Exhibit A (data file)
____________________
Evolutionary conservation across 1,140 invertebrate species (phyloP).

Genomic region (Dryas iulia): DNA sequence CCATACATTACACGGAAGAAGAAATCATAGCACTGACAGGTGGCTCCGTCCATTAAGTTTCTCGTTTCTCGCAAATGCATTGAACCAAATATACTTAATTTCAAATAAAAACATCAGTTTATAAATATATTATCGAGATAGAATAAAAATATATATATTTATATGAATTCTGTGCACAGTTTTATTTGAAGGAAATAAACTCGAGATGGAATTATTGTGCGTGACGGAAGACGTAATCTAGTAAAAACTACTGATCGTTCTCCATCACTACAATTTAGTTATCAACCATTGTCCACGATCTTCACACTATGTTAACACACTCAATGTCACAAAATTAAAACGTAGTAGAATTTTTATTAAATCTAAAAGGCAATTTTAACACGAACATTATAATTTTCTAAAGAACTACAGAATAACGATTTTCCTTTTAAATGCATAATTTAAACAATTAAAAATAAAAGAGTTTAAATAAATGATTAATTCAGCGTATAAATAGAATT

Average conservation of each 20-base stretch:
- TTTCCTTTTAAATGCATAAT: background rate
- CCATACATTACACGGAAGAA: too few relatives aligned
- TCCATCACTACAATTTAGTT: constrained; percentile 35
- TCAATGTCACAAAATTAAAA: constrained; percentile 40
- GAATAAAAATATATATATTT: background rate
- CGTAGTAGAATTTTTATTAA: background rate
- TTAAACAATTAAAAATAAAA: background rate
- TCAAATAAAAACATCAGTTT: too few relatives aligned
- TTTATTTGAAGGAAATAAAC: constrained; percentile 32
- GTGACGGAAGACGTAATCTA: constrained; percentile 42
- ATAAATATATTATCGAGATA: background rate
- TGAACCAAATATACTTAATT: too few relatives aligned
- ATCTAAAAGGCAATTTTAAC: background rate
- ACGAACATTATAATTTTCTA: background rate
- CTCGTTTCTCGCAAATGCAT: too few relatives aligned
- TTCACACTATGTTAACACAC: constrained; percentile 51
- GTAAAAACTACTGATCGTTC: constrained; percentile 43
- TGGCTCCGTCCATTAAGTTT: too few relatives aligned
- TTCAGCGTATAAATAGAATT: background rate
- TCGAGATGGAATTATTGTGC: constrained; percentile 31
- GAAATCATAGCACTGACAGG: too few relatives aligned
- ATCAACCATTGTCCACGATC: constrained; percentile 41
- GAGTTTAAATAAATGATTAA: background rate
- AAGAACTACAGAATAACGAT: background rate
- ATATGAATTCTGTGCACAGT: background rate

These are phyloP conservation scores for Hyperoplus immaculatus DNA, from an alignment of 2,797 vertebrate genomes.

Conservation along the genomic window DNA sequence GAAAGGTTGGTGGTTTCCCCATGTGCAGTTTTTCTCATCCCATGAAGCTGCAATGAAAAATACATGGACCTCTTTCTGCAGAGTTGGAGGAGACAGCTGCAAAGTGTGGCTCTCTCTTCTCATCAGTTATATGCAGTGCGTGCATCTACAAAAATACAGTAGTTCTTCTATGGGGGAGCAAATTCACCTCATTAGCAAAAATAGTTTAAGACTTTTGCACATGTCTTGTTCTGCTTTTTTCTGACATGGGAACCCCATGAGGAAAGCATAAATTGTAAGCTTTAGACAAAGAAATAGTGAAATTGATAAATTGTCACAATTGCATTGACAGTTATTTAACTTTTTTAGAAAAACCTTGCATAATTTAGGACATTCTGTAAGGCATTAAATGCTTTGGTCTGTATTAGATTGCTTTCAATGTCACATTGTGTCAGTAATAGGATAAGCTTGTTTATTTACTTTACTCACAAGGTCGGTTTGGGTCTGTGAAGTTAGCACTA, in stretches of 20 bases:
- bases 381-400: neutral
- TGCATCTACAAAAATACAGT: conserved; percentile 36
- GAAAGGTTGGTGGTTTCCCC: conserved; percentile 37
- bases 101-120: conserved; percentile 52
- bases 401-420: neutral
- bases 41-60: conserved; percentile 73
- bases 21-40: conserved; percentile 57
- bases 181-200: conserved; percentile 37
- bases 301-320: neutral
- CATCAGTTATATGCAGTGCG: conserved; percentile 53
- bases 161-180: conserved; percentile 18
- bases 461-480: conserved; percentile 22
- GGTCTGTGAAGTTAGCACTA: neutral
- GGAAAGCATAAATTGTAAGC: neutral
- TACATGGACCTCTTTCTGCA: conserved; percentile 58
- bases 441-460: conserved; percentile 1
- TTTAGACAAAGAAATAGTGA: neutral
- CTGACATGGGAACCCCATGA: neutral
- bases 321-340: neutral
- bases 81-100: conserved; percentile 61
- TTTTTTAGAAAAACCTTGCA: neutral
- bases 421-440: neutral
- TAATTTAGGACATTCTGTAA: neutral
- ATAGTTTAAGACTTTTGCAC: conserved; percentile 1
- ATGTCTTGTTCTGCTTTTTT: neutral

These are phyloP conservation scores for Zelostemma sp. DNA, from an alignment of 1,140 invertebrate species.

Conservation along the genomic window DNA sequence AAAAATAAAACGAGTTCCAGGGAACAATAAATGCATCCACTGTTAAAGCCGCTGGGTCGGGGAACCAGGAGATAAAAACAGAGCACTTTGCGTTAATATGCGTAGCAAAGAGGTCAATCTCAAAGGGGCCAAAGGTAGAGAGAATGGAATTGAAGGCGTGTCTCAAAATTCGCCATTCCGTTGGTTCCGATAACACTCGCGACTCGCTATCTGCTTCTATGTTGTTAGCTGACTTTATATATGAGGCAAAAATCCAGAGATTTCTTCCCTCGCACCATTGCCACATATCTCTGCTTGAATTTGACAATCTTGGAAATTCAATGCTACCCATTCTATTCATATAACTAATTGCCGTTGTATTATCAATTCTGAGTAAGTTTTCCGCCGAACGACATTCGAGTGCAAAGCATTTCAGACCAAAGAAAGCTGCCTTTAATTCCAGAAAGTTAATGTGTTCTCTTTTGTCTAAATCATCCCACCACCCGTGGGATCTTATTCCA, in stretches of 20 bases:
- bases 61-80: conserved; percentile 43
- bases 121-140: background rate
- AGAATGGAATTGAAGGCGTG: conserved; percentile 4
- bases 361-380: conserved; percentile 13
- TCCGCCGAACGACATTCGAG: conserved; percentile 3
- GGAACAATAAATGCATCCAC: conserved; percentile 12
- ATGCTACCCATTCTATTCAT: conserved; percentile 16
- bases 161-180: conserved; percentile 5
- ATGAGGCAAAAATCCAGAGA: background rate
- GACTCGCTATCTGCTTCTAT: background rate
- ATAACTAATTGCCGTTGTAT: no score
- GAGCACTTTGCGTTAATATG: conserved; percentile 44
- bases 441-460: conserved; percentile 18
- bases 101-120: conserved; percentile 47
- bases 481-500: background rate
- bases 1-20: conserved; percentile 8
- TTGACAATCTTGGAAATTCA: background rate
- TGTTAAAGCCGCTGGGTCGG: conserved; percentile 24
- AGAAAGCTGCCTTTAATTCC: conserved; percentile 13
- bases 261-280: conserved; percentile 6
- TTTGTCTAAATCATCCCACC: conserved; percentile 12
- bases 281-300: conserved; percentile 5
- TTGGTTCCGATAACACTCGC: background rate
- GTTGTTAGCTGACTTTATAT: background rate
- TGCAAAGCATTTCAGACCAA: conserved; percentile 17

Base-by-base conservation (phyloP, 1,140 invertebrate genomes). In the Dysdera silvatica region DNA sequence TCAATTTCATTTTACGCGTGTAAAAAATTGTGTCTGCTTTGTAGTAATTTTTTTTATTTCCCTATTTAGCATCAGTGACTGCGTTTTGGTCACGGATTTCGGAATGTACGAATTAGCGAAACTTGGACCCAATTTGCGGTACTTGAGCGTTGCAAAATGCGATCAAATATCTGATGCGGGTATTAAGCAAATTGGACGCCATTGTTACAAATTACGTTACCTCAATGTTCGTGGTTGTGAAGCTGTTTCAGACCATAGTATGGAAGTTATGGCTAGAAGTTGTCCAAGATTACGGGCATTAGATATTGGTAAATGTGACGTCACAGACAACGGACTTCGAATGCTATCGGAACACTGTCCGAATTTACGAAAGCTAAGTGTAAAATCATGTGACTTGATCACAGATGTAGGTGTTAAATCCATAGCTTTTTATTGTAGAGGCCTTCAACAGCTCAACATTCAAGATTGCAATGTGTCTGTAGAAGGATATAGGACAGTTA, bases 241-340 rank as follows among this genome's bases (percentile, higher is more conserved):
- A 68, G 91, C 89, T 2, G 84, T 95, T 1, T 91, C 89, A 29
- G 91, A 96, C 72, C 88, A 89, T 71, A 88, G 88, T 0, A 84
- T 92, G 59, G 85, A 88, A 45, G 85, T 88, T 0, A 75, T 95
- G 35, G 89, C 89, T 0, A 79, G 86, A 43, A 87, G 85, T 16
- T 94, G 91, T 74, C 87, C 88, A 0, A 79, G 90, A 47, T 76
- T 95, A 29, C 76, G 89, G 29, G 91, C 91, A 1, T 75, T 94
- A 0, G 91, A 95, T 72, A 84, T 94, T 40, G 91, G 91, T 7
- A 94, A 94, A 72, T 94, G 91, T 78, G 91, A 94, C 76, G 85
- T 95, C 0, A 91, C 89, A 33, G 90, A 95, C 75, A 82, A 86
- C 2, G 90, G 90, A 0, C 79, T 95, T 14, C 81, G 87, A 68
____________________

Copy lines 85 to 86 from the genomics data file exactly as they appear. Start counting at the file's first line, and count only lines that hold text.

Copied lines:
- G 91, A 96, C 72, C 88, A 89, T 71, A 88, G 88, T 0, A 84
- T 92, G 59, G 85, A 88, A 45, G 85, T 88, T 0, A 75, T 95